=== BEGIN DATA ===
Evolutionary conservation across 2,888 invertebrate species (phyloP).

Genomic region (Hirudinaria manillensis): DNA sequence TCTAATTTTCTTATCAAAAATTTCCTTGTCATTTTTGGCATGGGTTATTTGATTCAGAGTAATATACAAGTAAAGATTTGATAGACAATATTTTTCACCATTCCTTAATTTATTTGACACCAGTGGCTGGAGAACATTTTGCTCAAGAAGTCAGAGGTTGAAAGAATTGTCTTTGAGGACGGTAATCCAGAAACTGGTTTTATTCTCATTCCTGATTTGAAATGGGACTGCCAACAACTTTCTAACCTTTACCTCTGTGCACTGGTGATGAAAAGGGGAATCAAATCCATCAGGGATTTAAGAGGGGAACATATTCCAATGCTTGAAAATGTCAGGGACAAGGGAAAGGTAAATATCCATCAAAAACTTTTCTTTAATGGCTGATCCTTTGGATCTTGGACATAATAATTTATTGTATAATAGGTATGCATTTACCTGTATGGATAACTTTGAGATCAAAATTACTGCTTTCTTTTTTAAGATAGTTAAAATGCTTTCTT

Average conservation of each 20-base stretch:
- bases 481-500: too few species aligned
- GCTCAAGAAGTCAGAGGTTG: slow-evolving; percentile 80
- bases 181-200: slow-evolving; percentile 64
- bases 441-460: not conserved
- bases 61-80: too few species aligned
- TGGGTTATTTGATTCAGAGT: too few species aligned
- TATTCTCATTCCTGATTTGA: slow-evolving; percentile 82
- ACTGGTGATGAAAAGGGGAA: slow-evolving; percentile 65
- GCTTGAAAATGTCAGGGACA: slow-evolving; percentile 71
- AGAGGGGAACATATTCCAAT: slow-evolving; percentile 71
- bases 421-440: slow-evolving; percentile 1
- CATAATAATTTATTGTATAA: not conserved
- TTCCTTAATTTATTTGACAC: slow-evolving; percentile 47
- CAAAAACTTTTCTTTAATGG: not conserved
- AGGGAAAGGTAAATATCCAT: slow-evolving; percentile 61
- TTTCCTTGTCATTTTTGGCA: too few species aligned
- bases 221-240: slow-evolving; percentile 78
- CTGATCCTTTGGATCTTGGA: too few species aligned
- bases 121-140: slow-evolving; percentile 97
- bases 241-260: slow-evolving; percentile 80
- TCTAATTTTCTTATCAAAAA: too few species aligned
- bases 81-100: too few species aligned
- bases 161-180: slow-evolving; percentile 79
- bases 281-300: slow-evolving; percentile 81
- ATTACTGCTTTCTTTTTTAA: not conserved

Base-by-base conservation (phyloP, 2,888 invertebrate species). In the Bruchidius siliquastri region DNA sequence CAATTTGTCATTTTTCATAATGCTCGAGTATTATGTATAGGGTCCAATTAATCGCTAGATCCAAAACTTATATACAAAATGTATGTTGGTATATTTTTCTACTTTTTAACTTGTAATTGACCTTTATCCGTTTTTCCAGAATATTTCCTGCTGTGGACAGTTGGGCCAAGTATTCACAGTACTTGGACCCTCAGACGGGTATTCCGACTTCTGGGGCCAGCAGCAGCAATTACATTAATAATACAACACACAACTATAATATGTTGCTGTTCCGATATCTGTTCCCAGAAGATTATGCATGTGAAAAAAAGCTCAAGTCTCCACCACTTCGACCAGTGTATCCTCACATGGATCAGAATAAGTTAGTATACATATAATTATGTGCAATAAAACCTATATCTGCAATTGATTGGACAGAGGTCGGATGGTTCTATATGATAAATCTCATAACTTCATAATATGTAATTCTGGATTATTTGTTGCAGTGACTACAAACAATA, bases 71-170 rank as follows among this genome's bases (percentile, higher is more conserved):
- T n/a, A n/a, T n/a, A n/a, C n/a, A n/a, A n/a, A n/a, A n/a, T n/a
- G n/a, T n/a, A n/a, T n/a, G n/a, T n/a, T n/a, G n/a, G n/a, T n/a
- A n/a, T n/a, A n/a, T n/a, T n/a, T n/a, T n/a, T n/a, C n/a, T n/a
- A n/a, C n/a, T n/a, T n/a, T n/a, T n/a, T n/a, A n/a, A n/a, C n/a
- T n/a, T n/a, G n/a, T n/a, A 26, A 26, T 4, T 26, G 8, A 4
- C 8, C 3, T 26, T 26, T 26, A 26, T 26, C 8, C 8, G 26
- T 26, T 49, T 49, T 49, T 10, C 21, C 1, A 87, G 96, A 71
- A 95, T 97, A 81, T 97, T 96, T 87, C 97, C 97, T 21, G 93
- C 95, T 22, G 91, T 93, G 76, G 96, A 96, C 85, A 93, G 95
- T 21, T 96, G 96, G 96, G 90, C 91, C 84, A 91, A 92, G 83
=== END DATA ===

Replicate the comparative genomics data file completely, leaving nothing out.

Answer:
Evolutionary conservation across 2,888 invertebrate species (phyloP).

Genomic region (Hirudinaria manillensis): DNA sequence TCTAATTTTCTTATCAAAAATTTCCTTGTCATTTTTGGCATGGGTTATTTGATTCAGAGTAATATACAAGTAAAGATTTGATAGACAATATTTTTCACCATTCCTTAATTTATTTGACACCAGTGGCTGGAGAACATTTTGCTCAAGAAGTCAGAGGTTGAAAGAATTGTCTTTGAGGACGGTAATCCAGAAACTGGTTTTATTCTCATTCCTGATTTGAAATGGGACTGCCAACAACTTTCTAACCTTTACCTCTGTGCACTGGTGATGAAAAGGGGAATCAAATCCATCAGGGATTTAAGAGGGGAACATATTCCAATGCTTGAAAATGTCAGGGACAAGGGAAAGGTAAATATCCATCAAAAACTTTTCTTTAATGGCTGATCCTTTGGATCTTGGACATAATAATTTATTGTATAATAGGTATGCATTTACCTGTATGGATAACTTTGAGATCAAAATTACTGCTTTCTTTTTTAAGATAGTTAAAATGCTTTCTT

Average conservation of each 20-base stretch:
- bases 481-500: too few species aligned
- GCTCAAGAAGTCAGAGGTTG: slow-evolving; percentile 80
- bases 181-200: slow-evolving; percentile 64
- bases 441-460: not conserved
- bases 61-80: too few species aligned
- TGGGTTATTTGATTCAGAGT: too few species aligned
- TATTCTCATTCCTGATTTGA: slow-evolving; percentile 82
- ACTGGTGATGAAAAGGGGAA: slow-evolving; percentile 65
- GCTTGAAAATGTCAGGGACA: slow-evolving; percentile 71
- AGAGGGGAACATATTCCAAT: slow-evolving; percentile 71
- bases 421-440: slow-evolving; percentile 1
- CATAATAATTTATTGTATAA: not conserved
- TTCCTTAATTTATTTGACAC: slow-evolving; percentile 47
- CAAAAACTTTTCTTTAATGG: not conserved
- AGGGAAAGGTAAATATCCAT: slow-evolving; percentile 61
- TTTCCTTGTCATTTTTGGCA: too few species aligned
- bases 221-240: slow-evolving; percentile 78
- CTGATCCTTTGGATCTTGGA: too few species aligned
- bases 121-140: slow-evolving; percentile 97
- bases 241-260: slow-evolving; percentile 80
- TCTAATTTTCTTATCAAAAA: too few species aligned
- bases 81-100: too few species aligned
- bases 161-180: slow-evolving; percentile 79
- bases 281-300: slow-evolving; percentile 81
- ATTACTGCTTTCTTTTTTAA: not conserved

Base-by-base conservation (phyloP, 2,888 invertebrate species). In the Bruchidius siliquastri region DNA sequence CAATTTGTCATTTTTCATAATGCTCGAGTATTATGTATAGGGTCCAATTAATCGCTAGATCCAAAACTTATATACAAAATGTATGTTGGTATATTTTTCTACTTTTTAACTTGTAATTGACCTTTATCCGTTTTTCCAGAATATTTCCTGCTGTGGACAGTTGGGCCAAGTATTCACAGTACTTGGACCCTCAGACGGGTATTCCGACTTCTGGGGCCAGCAGCAGCAATTACATTAATAATACAACACACAACTATAATATGTTGCTGTTCCGATATCTGTTCCCAGAAGATTATGCATGTGAAAAAAAGCTCAAGTCTCCACCACTTCGACCAGTGTATCCTCACATGGATCAGAATAAGTTAGTATACATATAATTATGTGCAATAAAACCTATATCTGCAATTGATTGGACAGAGGTCGGATGGTTCTATATGATAAATCTCATAACTTCATAATATGTAATTCTGGATTATTTGTTGCAGTGACTACAAACAATA, bases 71-170 rank as follows among this genome's bases (percentile, higher is more conserved):
- T n/a, A n/a, T n/a, A n/a, C n/a, A n/a, A n/a, A n/a, A n/a, T n/a
- G n/a, T n/a, A n/a, T n/a, G n/a, T n/a, T n/a, G n/a, G n/a, T n/a
- A n/a, T n/a, A n/a, T n/a, T n/a, T n/a, T n/a, T n/a, C n/a, T n/a
- A n/a, C n/a, T n/a, T n/a, T n/a, T n/a, T n/a, A n/a, A n/a, C n/a
- T n/a, T n/a, G n/a, T n/a, A 26, A 26, T 4, T 26, G 8, A 4
- C 8, C 3, T 26, T 26, T 26, A 26, T 26, C 8, C 8, G 26
- T 26, T 49, T 49, T 49, T 10, C 21, C 1, A 87, G 96, A 71
- A 95, T 97, A 81, T 97, T 96, T 87, C 97, C 97, T 21, G 93
- C 95, T 22, G 91, T 93, G 76, G 96, A 96, C 85, A 93, G 95
- T 21, T 96, G 96, G 96, G 90, C 91, C 84, A 91, A 92, G 83